For testing, the Arduino can be powered with an external source (such as its own USB port). If an external power supply is already present when the camera is turned on, everything is ok.

For real-time operation, however, the control program („EOS-Shutter V3.1“), configured and compiled to emulate either the 600D or the 1100D, must be transferred to the Arduino in such a way that it overwrites the bootloader and starts immediately when the Arduino is switched on. How this is done is shown very nicely on e.g. Adafruit Learning System. A short summary is given below in the section "Uploading a Boot Program".

Emulation strategy

Unlike the original emulation, only the coil signal is used as a trigger presuming that the timing of the long and short shutter mode are identical except for the pause in the 'long mode', since both modes are based on the same mechanical sequence. The light sensor signals remain active, even if their LED is deactivated, but this does not disturb the camera logic. This not only simplifies the emulation considerably, it can now also be used for the live-view mode. However, shooting from the live-view does not work for all cameras, some hang up or react with an error, so that they can only be reset by switching off.

Between the emulated shutter movements, the Arduino processor goes into sleep mode and then only consumes a few microamps. In order to be able to really use this, the power LED of the Arduino has to be unsoldered or broken, which otherwise consumes approx. 1 mA. This also prevents light from the LED from hitting the sensor.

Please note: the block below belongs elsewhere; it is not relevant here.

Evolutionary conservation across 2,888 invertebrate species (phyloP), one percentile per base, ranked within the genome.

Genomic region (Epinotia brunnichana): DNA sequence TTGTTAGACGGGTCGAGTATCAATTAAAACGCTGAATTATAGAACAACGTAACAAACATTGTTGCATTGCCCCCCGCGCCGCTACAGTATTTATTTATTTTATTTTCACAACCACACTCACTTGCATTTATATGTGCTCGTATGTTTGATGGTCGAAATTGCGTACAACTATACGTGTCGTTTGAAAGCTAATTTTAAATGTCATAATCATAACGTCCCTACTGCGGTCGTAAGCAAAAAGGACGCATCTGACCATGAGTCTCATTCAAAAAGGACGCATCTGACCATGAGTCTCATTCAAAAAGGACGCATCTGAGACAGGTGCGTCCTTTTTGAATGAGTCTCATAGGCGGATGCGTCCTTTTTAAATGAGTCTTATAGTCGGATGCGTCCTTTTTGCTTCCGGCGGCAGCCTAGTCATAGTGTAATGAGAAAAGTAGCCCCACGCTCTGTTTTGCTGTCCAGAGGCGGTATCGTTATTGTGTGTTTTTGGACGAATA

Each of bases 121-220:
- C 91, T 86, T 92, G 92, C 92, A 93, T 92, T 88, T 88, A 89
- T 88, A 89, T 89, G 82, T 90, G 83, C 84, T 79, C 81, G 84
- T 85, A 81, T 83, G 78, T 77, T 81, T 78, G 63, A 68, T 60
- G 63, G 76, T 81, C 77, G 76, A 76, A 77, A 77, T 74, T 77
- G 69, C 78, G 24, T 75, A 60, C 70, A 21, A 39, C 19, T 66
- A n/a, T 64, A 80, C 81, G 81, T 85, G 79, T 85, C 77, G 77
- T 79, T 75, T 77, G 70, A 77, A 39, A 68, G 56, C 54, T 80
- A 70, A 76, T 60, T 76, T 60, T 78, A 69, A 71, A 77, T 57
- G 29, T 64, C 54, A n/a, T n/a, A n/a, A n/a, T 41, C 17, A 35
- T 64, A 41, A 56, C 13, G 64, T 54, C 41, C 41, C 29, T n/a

Installation and application of the emulator board

After the shutter removal, for which the camera has to be completely disassembled, there remains a cavity that the Arduino board can be inserted easily. You should also remove the mirror and get significantly less shading with F/5 or faster  optics. As a reward, you get a camera that works completely noiseless and is no longer subject to mechanical wear.

Without a shutter, of course, the minimum exposure time is severely restricted: pictures in daylight or from the moon are no longer possible. The lower limit is determined by the duration of the reading process, which is around 1/10 second. The minimum exposure time at the top edge of the image is approx. 1/50 s and increases linearly downwards by 1/10 s - a behavior that, by the way, also limits the minimum exposure time of darks also with shutter.

This means that with 1 s exposure time there is a difference of about 10% between the top and bottom edges, with 10 s about 1%. In the first case, a flat field correction is advisable in any case, with 1% variation one can usually do without it. Such a level correction can also be done numerically. It is also important to note when recording flats that their exposure time is not too short, i.e. not less than e.g. 10 s.

Uploading a Boot-Program

An Arduino sketch can be uploaded in a way that it overwrites the bootloader and runs without it. For this purpose, a second Arduino is used as an ISP (In-System-Programmer).
Three steps are required:

1. Convert an Arduino into an ISP Programmer

First, the second Arduino - the ISP - is connected to the PC and loaded with the Programmer software. The destination board must not be connected yet! In the Arduino IDE, select „Tools > Board“ and enter the type of the ISP Arduino.
Ensure that the correct COMx interface is selected. Select „File > Examples > ArduinoISP > ArduinoISP“ and then upload as a sketch. Next, the Arduino is marked as a programmer by selecting Tools> Programmer> Arduino as ISP (not ArduinoISP!).

2. Connecting the Boards

Next, the ISP is disconnected from the USB and connected to the target arduino: Gnd-Gnd and Vcc-Vcc are connected, as are D11, D12, D13 (MOSI, MISO and SCK). D10 of the ISP goes to RST of the target. Then connect the ISP to the PC again.

3. Upload to Target

Now, the target board must be indicated as the connected board - including the correct processor and the correct clock frequency (this will not be detected automatically)! Then the desired program is opened as a sketch. The upload, however, is not done with the upload function, but with „Sketch > Upload with Programmer“ (or Shift Upload Button). With this command, the ISP loads the program as boot code into the target.